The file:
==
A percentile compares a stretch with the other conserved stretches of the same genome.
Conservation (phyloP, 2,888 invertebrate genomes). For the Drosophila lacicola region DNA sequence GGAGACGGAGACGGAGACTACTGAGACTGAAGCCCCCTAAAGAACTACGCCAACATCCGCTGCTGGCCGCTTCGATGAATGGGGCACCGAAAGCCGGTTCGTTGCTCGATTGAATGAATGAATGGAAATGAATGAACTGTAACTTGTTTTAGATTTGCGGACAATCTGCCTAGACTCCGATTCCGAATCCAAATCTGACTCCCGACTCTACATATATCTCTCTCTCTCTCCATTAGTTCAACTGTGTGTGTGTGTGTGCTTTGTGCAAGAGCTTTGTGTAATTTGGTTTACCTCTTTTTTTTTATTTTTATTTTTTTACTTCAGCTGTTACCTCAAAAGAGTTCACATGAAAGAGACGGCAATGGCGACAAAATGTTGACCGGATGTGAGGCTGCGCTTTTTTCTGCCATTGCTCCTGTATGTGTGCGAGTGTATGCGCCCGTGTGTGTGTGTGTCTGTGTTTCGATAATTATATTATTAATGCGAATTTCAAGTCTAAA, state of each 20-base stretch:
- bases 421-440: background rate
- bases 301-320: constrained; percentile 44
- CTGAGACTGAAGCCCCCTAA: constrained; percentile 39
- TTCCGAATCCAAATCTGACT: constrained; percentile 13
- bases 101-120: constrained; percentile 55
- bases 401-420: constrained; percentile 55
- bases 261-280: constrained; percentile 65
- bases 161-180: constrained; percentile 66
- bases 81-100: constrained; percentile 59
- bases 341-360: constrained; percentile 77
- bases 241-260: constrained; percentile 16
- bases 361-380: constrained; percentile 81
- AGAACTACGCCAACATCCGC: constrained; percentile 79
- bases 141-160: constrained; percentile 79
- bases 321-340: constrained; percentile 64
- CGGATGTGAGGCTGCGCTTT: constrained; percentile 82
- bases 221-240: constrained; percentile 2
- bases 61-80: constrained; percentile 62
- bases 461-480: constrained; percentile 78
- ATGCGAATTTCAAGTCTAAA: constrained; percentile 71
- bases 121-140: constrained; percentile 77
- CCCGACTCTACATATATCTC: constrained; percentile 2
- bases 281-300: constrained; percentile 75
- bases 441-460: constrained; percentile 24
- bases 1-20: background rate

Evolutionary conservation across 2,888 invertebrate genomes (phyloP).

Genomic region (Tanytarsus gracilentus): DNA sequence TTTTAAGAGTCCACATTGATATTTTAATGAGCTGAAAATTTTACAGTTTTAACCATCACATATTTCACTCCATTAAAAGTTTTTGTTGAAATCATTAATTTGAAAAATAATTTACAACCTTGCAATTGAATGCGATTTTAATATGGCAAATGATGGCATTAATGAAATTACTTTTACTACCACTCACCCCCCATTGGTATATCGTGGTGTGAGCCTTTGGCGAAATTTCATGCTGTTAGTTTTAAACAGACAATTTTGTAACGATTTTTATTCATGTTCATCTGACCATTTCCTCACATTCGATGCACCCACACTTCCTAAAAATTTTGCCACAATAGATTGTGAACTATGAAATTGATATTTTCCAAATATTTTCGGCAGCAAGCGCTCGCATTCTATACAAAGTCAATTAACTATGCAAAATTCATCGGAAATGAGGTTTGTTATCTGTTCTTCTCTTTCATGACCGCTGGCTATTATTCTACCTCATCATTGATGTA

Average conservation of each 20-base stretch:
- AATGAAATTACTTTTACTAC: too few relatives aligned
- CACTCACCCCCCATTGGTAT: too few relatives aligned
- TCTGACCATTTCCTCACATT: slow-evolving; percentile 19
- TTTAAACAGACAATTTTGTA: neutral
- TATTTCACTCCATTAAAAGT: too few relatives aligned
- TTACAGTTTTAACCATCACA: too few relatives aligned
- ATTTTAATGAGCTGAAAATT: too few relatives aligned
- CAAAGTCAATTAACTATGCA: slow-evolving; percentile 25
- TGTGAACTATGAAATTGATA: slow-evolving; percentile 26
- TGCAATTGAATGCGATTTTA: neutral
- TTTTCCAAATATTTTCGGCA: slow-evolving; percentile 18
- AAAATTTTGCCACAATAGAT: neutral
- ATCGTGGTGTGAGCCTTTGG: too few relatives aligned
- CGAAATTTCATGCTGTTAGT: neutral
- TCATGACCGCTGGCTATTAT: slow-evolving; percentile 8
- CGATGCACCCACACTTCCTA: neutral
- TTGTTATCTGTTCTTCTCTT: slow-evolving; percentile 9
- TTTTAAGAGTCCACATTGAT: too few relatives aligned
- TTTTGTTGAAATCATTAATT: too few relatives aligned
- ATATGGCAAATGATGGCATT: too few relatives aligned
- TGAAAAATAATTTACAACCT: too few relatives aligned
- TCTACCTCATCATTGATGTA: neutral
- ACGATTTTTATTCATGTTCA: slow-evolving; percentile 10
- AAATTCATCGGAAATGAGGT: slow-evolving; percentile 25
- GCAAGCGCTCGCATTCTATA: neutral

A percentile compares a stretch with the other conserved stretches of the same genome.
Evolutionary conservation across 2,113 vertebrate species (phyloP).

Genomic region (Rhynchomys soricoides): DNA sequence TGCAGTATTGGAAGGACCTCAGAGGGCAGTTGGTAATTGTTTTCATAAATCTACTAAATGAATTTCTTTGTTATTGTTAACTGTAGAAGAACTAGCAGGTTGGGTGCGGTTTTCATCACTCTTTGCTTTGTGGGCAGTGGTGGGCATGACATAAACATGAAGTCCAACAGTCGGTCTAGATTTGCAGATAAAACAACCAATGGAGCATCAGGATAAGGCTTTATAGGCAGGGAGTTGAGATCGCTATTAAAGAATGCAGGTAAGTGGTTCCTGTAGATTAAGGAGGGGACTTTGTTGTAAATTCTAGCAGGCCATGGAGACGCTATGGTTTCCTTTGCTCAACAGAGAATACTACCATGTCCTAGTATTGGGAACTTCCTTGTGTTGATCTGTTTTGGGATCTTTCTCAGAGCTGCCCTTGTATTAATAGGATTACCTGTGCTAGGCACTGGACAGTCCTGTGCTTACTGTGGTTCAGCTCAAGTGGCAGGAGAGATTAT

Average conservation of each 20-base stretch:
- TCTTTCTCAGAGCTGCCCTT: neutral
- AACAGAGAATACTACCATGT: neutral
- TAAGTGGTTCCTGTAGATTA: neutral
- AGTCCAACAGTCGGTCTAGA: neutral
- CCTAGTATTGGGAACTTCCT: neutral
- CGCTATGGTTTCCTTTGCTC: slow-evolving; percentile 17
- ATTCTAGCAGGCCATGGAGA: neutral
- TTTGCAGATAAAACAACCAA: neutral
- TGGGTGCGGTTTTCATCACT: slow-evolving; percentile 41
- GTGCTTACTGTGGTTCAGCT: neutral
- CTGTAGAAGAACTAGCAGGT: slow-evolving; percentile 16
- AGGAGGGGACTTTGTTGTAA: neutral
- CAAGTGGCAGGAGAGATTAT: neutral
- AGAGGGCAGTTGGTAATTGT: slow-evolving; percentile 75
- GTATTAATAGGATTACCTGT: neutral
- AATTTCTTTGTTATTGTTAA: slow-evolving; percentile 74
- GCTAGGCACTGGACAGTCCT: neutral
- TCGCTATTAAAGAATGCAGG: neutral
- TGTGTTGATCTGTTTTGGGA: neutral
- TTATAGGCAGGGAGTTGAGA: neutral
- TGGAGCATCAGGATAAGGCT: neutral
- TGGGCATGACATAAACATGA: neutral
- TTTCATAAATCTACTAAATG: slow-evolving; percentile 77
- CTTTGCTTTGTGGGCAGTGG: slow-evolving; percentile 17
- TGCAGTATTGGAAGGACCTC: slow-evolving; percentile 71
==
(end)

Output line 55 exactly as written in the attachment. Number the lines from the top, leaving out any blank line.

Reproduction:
- GCAAGCGCTCGCATTCTATA: neutral